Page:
Is this species of butterfly getting rarer? Readers’ nature queries
Eye on Nature: Ethna Viney on bee houses, beetles, spiders, ducks and a rare fungus
I was reading lately that this species is on the decline. I think it is the marsh fritillary. – Denis Quinn, Killata, Co Mayo
Yes, the marsh fritillary is widespread but its marshy habitat is under pressure and is included in annex II of the European habitats directive. The habitat must be managed in accordance with the needs of the species.
For the first time, the three bee houses on our garden shed have been occupied. – Don Comiskey, Delgany, Co Wicklow
They are likely to be either mason or leaf-cutter bees.
We found this insect on Slieve Bloom at the end of May. – Rosalie Prendergast, Graiguenamanagh, Co Kilkenny
It is the two-banded longhorn beetle. It is usually seen on flowers but breeds on dead trees.
We saw this plant or mushroom when walking on the Paps on the Cork/Kerry border. – Nora Hayes, Dunmanway, Co Cork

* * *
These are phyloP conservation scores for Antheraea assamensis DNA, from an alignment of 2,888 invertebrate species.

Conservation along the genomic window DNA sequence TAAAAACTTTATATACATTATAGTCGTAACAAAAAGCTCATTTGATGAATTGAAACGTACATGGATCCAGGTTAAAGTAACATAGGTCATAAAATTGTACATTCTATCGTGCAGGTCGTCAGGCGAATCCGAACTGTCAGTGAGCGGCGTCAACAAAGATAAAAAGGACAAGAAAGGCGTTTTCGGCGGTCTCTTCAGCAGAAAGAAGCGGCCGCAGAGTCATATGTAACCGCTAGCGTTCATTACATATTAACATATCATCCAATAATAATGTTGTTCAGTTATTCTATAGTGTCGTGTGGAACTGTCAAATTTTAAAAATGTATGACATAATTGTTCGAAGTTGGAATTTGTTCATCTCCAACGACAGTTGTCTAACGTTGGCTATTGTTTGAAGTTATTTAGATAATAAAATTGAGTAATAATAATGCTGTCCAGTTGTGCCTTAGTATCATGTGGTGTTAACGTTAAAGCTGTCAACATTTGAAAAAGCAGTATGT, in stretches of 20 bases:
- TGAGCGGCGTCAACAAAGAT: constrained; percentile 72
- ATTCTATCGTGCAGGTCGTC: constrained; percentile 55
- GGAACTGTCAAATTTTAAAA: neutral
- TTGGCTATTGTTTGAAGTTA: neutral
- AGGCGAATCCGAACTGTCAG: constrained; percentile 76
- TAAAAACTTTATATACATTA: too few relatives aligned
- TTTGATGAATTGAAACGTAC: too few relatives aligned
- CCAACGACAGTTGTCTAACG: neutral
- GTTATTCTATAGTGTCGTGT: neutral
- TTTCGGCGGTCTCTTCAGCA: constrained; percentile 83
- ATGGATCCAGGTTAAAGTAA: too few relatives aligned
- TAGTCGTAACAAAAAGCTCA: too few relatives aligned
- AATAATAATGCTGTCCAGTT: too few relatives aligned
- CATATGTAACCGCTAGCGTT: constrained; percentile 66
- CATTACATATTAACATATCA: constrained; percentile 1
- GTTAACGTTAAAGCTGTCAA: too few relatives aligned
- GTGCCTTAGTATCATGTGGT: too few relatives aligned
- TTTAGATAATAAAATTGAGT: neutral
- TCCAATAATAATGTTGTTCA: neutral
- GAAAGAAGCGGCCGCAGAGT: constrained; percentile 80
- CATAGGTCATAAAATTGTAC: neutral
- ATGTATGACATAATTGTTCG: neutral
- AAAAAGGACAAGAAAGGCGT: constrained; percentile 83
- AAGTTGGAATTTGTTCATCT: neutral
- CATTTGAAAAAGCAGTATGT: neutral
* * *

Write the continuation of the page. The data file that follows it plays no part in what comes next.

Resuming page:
The mycologist Dr Kieran Connolly identified it as heath navel, Lichenomphalia umbellifera. It is rare.
The Pholcus phalangioides spiders in my shed spin themselves in defence if their webs are touched. I watched one make 260 fast revolutions. – Susan Flynn, Ballybrack, Co Dublin
The long-bodied cellar spider is noted for its gyrations.
I saw this duck at Johnstown Castle in Co Wexford. Mallards and a few mandarins were the only other ducks present. – Stephen Butler, Palmerstown, Dublin
It is the female mandarin duck.
I photographed this beautiful little beetle sipping my husband’s gin and tonic. – Philomena Grant, Derry
It is the red-headed cardinal beetle. Rosalie Prendergast also sent a photo of one which she feared was feeding on her wisteria. Cardinal beetles sun themselves on plants but breed in the bark of trees and are carnivorous.
Ethna Viney welcomes observations and photographs at Thallabawn, Louisburgh, Co Mayo, F28 F978, or by email at email@example.com. Please include a postal address